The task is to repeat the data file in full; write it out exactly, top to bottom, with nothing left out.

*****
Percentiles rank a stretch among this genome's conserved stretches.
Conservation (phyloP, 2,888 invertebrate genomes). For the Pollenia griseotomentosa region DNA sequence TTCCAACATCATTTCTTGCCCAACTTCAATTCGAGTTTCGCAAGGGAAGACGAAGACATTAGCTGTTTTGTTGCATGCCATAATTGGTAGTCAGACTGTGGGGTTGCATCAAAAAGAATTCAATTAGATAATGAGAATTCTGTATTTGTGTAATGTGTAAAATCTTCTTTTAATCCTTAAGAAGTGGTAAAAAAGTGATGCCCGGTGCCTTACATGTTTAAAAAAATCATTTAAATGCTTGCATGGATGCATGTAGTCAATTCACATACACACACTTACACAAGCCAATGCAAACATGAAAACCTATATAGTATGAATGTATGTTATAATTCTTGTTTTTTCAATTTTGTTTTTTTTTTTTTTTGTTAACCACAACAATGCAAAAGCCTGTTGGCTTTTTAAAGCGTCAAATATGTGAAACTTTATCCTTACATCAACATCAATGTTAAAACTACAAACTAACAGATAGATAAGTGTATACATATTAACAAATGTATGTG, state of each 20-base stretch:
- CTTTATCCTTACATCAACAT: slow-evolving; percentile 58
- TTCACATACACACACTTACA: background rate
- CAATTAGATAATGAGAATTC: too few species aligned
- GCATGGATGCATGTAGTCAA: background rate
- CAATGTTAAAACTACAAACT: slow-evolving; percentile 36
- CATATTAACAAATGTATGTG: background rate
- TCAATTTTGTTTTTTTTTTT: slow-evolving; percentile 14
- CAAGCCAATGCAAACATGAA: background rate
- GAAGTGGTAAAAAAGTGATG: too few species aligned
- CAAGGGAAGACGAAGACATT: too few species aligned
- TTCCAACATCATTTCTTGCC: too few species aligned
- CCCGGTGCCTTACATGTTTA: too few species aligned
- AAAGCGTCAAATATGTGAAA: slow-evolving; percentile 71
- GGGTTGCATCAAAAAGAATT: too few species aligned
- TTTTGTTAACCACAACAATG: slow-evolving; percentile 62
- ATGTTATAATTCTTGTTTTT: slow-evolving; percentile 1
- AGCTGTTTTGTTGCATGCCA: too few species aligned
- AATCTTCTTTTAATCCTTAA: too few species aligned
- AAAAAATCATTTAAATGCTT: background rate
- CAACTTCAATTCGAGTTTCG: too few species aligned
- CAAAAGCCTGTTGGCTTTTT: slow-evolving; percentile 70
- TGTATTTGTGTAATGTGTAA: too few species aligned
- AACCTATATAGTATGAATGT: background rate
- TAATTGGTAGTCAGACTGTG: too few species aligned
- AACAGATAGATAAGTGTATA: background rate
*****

Percentiles rank a stretch among this genome's conserved stretches.
Conservation (phyloP, 2,888 invertebrate genomes). For the Pollenia griseotomentosa region DNA sequence TTCCAACATCATTTCTTGCCCAACTTCAATTCGAGTTTCGCAAGGGAAGACGAAGACATTAGCTGTTTTGTTGCATGCCATAATTGGTAGTCAGACTGTGGGGTTGCATCAAAAAGAATTCAATTAGATAATGAGAATTCTGTATTTGTGTAATGTGTAAAATCTTCTTTTAATCCTTAAGAAGTGGTAAAAAAGTGATGCCCGGTGCCTTACATGTTTAAAAAAATCATTTAAATGCTTGCATGGATGCATGTAGTCAATTCACATACACACACTTACACAAGCCAATGCAAACATGAAAACCTATATAGTATGAATGTATGTTATAATTCTTGTTTTTTCAATTTTGTTTTTTTTTTTTTTTGTTAACCACAACAATGCAAAAGCCTGTTGGCTTTTTAAAGCGTCAAATATGTGAAACTTTATCCTTACATCAACATCAATGTTAAAACTACAAACTAACAGATAGATAAGTGTATACATATTAACAAATGTATGTG, state of each 20-base stretch:
- CTTTATCCTTACATCAACAT: slow-evolving; percentile 58
- TTCACATACACACACTTACA: background rate
- CAATTAGATAATGAGAATTC: too few species aligned
- GCATGGATGCATGTAGTCAA: background rate
- CAATGTTAAAACTACAAACT: slow-evolving; percentile 36
- CATATTAACAAATGTATGTG: background rate
- TCAATTTTGTTTTTTTTTTT: slow-evolving; percentile 14
- CAAGCCAATGCAAACATGAA: background rate
- GAAGTGGTAAAAAAGTGATG: too few species aligned
- CAAGGGAAGACGAAGACATT: too few species aligned
- TTCCAACATCATTTCTTGCC: too few species aligned
- CCCGGTGCCTTACATGTTTA: too few species aligned
- AAAGCGTCAAATATGTGAAA: slow-evolving; percentile 71
- GGGTTGCATCAAAAAGAATT: too few species aligned
- TTTTGTTAACCACAACAATG: slow-evolving; percentile 62
- ATGTTATAATTCTTGTTTTT: slow-evolving; percentile 1
- AGCTGTTTTGTTGCATGCCA: too few species aligned
- AATCTTCTTTTAATCCTTAA: too few species aligned
- AAAAAATCATTTAAATGCTT: background rate
- CAACTTCAATTCGAGTTTCG: too few species aligned
- CAAAAGCCTGTTGGCTTTTT: slow-evolving; percentile 70
- TGTATTTGTGTAATGTGTAA: too few species aligned
- AACCTATATAGTATGAATGT: background rate
- TAATTGGTAGTCAGACTGTG: too few species aligned
- AACAGATAGATAAGTGTATA: background rate